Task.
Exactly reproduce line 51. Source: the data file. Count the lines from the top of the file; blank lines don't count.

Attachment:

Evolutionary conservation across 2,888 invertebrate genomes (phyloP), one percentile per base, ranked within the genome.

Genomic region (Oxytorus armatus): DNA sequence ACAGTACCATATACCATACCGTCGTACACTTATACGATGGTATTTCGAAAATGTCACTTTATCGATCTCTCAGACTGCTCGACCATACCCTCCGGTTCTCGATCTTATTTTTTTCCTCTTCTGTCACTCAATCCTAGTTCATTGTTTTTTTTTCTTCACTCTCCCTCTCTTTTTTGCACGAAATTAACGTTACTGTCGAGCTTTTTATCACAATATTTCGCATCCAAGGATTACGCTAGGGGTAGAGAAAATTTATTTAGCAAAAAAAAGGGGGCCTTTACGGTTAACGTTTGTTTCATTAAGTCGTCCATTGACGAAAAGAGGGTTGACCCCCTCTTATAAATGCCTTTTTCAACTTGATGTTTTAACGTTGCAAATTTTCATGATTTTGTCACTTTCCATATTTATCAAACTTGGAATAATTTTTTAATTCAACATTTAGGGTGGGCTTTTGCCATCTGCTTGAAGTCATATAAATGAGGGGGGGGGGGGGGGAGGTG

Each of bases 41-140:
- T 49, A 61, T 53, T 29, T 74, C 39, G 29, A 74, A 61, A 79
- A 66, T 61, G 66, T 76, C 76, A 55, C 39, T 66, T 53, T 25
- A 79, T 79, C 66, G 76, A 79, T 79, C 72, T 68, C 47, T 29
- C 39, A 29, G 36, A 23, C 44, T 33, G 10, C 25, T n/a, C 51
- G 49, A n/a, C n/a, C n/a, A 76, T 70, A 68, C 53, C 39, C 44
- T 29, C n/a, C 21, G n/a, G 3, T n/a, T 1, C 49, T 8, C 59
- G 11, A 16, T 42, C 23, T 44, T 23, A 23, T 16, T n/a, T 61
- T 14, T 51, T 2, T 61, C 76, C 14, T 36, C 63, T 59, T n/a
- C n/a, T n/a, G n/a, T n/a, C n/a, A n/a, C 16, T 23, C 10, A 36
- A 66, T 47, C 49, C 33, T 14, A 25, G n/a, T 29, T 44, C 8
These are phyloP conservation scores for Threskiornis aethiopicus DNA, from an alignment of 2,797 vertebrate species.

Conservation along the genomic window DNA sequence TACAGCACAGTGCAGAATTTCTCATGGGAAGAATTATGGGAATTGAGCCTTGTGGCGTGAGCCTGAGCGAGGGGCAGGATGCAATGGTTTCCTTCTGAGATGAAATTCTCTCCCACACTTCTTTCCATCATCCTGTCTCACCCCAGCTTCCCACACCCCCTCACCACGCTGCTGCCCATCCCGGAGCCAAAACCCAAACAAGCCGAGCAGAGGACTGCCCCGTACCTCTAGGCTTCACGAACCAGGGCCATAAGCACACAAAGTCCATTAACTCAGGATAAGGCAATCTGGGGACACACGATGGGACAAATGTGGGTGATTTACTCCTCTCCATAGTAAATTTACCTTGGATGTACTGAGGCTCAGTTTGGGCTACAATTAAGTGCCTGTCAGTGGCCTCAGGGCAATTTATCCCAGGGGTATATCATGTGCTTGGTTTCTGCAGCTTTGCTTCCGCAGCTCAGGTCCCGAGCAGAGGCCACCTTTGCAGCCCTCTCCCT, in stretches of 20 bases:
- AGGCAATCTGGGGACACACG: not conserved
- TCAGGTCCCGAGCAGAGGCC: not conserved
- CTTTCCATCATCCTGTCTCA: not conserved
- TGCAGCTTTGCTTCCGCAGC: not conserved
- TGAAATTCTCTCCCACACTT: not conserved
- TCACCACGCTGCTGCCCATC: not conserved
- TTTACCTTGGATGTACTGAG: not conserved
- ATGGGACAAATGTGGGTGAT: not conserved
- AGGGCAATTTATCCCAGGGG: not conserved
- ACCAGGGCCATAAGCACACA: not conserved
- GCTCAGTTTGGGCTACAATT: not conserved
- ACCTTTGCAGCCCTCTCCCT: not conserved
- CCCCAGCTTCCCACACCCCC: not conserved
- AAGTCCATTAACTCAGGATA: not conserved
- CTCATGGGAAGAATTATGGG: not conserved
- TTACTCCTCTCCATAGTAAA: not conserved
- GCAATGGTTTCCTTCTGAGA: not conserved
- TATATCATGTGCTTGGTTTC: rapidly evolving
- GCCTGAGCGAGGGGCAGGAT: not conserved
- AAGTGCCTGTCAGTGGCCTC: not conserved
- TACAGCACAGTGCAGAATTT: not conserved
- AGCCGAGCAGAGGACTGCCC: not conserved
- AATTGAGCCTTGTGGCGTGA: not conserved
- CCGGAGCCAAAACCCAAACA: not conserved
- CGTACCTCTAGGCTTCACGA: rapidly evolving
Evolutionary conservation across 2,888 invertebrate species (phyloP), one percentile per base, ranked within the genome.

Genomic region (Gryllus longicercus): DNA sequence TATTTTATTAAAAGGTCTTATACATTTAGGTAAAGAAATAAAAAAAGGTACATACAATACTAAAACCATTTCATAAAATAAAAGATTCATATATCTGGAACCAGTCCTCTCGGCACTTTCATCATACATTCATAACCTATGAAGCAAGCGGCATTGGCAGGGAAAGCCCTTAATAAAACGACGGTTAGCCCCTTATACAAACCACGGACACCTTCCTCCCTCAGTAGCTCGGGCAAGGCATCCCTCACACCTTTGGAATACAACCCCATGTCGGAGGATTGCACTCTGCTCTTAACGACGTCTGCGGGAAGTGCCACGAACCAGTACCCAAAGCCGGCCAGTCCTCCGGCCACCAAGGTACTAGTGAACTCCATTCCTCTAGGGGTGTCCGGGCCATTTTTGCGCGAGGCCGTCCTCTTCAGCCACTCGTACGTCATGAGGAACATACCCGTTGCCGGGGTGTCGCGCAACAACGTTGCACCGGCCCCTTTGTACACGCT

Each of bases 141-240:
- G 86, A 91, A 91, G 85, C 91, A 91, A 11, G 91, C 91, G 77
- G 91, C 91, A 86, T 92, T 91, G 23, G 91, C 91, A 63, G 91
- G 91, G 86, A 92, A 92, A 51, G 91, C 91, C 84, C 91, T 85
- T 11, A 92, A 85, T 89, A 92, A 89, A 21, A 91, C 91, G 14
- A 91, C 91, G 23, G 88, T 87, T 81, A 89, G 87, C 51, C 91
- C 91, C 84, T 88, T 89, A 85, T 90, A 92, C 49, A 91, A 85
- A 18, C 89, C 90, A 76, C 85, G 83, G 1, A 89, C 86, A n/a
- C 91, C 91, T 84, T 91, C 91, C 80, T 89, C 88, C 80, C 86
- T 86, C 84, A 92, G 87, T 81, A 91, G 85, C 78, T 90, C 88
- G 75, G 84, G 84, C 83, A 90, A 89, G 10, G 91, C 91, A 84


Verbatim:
- C 91, C 91, T 84, T 91, C 91, C 80, T 89, C 88, C 80, C 86